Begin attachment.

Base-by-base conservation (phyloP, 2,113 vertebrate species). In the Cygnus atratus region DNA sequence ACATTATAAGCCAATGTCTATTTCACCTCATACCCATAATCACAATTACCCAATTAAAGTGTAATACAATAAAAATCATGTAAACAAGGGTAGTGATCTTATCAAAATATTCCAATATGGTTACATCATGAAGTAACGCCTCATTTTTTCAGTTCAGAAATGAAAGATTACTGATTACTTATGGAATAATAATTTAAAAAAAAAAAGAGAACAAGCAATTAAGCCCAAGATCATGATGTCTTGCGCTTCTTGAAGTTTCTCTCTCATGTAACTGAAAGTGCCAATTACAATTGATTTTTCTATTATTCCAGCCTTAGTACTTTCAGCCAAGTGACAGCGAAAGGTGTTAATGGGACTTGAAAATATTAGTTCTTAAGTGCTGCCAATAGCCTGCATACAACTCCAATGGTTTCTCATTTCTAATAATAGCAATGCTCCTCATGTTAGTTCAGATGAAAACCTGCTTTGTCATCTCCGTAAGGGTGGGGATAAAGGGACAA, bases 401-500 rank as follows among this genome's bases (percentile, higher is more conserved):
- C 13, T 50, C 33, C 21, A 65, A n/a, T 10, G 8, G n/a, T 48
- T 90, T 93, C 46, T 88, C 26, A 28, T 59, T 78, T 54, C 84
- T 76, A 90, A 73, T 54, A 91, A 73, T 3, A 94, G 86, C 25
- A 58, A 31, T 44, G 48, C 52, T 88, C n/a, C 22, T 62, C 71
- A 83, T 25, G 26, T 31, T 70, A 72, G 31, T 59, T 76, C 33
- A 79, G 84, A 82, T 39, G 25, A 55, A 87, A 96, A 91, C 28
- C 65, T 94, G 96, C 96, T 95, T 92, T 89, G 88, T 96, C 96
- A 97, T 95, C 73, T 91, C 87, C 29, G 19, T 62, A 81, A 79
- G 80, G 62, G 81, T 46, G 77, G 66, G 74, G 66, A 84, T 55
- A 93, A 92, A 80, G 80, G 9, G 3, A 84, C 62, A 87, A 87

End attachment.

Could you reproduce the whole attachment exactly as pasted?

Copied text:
Base-by-base conservation (phyloP, 2,113 vertebrate species). In the Cygnus atratus region DNA sequence ACATTATAAGCCAATGTCTATTTCACCTCATACCCATAATCACAATTACCCAATTAAAGTGTAATACAATAAAAATCATGTAAACAAGGGTAGTGATCTTATCAAAATATTCCAATATGGTTACATCATGAAGTAACGCCTCATTTTTTCAGTTCAGAAATGAAAGATTACTGATTACTTATGGAATAATAATTTAAAAAAAAAAAGAGAACAAGCAATTAAGCCCAAGATCATGATGTCTTGCGCTTCTTGAAGTTTCTCTCTCATGTAACTGAAAGTGCCAATTACAATTGATTTTTCTATTATTCCAGCCTTAGTACTTTCAGCCAAGTGACAGCGAAAGGTGTTAATGGGACTTGAAAATATTAGTTCTTAAGTGCTGCCAATAGCCTGCATACAACTCCAATGGTTTCTCATTTCTAATAATAGCAATGCTCCTCATGTTAGTTCAGATGAAAACCTGCTTTGTCATCTCCGTAAGGGTGGGGATAAAGGGACAA, bases 401-500 rank as follows among this genome's bases (percentile, higher is more conserved):
- C 13, T 50, C 33, C 21, A 65, A n/a, T 10, G 8, G n/a, T 48
- T 90, T 93, C 46, T 88, C 26, A 28, T 59, T 78, T 54, C 84
- T 76, A 90, A 73, T 54, A 91, A 73, T 3, A 94, G 86, C 25
- A 58, A 31, T 44, G 48, C 52, T 88, C n/a, C 22, T 62, C 71
- A 83, T 25, G 26, T 31, T 70, A 72, G 31, T 59, T 76, C 33
- A 79, G 84, A 82, T 39, G 25, A 55, A 87, A 96, A 91, C 28
- C 65, T 94, G 96, C 96, T 95, T 92, T 89, G 88, T 96, C 96
- A 97, T 95, C 73, T 91, C 87, C 29, G 19, T 62, A 81, A 79
- G 80, G 62, G 81, T 46, G 77, G 66, G 74, G 66, A 84, T 55
- A 93, A 92, A 80, G 80, G 9, G 3, A 84, C 62, A 87, A 87